Employee Experience strategy
At its simplest, a strategy is a plan of action designed to achieve a long-term or overall aim.
A business strategy, according to Michael D. Watkins, Professor at IMD Business School, is: "A set of guiding principles that, when communicated and adopted in the organisation, generates a desired pattern of decision making.”
It’s about how people throughout the organisation should make decisions and allocate resources in order accomplish key objectives. A good strategy provides a clear roadmap, consisting of a set of guiding principles or rules, that defines the actions people in the business should take (and not take) and the things they should prioritise (and not prioritise) to achieve desired goals. If you cover the Who, What, Why, When, Where How – you won’t go far wrong.
So, your Employee Experience (EX) strategy needs to reflect the above; keeping in mind that it should aim to advance the experiences employees have in order to boost their motivation and engagement in order to improve the culture and productivity.
The difference between strategy and tactics
In simplistic terms: strategy is bigger picture stuff, setting out how to achieve key objectives; whereas tactics are the activities you undertake to get you there. So, your EX strategy will define what you want to achieve and within it will be tactics such as improving the intranet, running pulse surveys etc.
How to write the Employee Experience strategy?
It’s important to have a clear definition of what you are trying to achieve, so you need to define the EX strategy. Your published EX strategy should include a high-level roadmap showing key objectives, milestones, and deliverables.
During the implementation phase, activities that align with the strategy should take priority and the EX strategy can often be a useful tool to help resolve any conflicts that arise along the way. You can read more about this here.
What is an Employee Experience Audit?
These are a deep exploration of what your people are thinking, feeling and doing; aimed at improving the working lives and performance of your employees.
They're likely to involve: talking to those responsible for EX and reviewing employee data and surveys, organisational aims etc., conducting employee interviews and surveys, recommendations for improvements and supporting with the strategy. You can read more about this here.
How to improve the Employee Experience?
To improve EX, organisations need to think like top-level sports teams and start thinking of their employees as prime athletes. This shift will enable employees to focus upon delivering upon expectations.
The more friction-free their experiences, the better. And as the people who actually do the work know and understand it the best, these are the people who should be involved in the creation of the experiences to understand how friction can be reduced and quality improved. You can read more about this here.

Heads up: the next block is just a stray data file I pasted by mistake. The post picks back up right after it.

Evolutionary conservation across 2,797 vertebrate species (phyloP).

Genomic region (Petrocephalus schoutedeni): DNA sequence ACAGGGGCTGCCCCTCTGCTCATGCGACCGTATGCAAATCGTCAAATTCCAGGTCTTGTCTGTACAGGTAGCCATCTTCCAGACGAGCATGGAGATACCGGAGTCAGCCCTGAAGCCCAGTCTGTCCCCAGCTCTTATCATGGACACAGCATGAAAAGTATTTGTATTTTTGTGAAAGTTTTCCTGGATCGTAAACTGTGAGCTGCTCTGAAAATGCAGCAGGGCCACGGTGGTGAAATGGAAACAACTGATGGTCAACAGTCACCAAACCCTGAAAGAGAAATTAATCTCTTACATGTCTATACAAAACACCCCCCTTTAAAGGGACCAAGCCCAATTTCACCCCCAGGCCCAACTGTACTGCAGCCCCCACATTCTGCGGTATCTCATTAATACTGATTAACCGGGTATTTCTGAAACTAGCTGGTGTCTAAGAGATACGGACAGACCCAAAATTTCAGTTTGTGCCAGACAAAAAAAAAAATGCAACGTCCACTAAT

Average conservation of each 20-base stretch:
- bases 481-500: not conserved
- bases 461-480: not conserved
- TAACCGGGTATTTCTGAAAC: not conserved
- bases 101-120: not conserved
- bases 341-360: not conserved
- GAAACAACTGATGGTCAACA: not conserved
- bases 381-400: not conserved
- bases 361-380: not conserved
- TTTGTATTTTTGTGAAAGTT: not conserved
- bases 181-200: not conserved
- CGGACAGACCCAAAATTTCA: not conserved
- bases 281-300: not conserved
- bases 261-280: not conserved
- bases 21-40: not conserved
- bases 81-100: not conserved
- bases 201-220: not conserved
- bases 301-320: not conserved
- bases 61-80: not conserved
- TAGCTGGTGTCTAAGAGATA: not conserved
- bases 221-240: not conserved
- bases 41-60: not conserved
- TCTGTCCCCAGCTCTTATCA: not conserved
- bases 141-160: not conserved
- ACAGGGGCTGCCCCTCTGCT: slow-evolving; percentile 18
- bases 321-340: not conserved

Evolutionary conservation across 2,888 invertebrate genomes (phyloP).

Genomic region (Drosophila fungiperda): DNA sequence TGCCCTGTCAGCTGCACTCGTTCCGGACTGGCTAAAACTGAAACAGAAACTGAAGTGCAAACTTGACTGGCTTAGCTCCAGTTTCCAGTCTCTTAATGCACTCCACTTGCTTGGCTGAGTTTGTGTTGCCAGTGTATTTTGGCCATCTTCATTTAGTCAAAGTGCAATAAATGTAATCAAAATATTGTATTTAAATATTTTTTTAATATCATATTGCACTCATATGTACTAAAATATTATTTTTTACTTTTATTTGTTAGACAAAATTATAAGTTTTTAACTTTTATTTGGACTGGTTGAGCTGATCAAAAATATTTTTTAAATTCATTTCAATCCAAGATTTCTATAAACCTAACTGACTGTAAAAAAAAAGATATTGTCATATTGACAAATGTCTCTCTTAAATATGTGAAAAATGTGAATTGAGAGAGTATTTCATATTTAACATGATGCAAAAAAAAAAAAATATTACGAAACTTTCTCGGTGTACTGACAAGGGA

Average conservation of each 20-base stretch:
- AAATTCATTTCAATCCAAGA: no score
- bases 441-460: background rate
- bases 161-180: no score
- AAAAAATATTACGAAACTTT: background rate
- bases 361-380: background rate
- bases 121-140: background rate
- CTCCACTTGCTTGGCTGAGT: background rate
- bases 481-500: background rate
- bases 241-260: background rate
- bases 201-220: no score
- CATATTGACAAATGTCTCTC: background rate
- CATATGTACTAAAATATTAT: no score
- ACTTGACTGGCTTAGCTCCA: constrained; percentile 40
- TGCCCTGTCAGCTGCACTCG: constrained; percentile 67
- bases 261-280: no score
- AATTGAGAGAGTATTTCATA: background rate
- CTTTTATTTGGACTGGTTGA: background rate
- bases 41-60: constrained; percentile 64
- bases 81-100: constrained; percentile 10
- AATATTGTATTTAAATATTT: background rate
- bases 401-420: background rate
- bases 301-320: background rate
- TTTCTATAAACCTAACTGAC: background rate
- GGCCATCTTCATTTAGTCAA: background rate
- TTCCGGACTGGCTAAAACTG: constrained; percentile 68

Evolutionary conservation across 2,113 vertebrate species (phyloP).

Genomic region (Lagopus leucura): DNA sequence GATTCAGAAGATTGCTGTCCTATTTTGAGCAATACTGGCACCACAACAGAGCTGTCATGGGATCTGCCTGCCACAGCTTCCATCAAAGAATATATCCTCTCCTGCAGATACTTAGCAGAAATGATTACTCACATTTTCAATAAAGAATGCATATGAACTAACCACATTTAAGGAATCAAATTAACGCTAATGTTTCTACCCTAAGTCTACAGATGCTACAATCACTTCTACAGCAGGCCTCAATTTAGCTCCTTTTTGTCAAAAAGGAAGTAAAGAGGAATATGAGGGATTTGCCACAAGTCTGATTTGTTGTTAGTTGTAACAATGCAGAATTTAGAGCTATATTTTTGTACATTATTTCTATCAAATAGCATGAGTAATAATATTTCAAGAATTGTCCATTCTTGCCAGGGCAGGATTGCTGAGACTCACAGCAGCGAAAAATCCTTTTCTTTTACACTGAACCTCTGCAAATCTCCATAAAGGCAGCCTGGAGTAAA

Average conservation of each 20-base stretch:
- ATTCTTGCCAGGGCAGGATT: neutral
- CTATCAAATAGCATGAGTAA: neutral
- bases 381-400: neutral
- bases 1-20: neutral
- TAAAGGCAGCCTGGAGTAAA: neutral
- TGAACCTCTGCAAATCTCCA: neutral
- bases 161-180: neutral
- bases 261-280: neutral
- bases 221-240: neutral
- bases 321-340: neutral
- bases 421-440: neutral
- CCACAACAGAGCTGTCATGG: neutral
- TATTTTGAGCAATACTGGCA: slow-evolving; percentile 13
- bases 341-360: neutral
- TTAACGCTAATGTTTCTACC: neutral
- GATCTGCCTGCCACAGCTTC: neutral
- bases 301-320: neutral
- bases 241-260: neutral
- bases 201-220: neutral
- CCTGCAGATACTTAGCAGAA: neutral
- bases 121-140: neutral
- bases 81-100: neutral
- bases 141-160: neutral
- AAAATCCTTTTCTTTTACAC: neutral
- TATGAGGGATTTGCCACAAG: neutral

The Employee Experience Opportunity
To support organisations to become more knowledgeable and strategic about their EX, back in 2019 we created The Employee Experience Opportunity (EXO).
Background to the EXO
As far back as 2017, Forbes named creating a compelling Employee Experience (EX) as the No 1 HR trend. And yet, years later, the reality is that most organisations do nothing more than pay lip service to employees being their best asset. The global cost of unproductivity is said to be at a staggering $7 trillion. We felt something needed to change.
What is the Employee Experience Opportunity?
The Employee Experience Opportunity (EXO) is a movement with a singular mission: to give EX parity with Customer Experience (CX). Founded by Mike Sharples (Chief Experience Officer, Brand Experiences) and Nicholas Wardle (Head of Employee Experience, Brand Experiences), it launched in November 2019 with the support of the Institute of Internal Communication. Through free-to-use toolkits and an ROI calculator, the EXO is enabling EX practitioners to have more sophisticated and evidence-based conversations with their senior leaders about providing the budget and resources to enable their people to be productive.
What are the benefits of Employee Experience?
Effective EX benefits all stakeholders:
- the employees – who will benefit from an improved Employee Experience
- the customers – who will be serviced by happier and more productive employees
- the organisations – who will see a better return from their investment in people
What's currently going wrong?
Put simply, EX is not treated as seriously by senior leaders as CX. Think about it. If an organisation improves sales by 10% this would be a widely celebrated; if it decreased employee turnover by 10%, few would know. And yet, depending upon scale, the money saved by keeping employees in the organisation may be greater than the extra sales revenue – and retained, motivated employees are likely to contribute to sales.
Also, key touchpoints on the employee lifecycle are often managed by HR employees as an add-on to their core duties; so the work is often undercooked, either because the people responsible don’t have the time or don’t have the skills to bring about positive change. There are tech tools out there to support an effective EX, but few organisations are budgeting for them. EX is underfunded and undervalued. IT has made the case for investing in tech, Governance has made the case for investing in fail safe data processes; now it’s time for the case to be made for EX.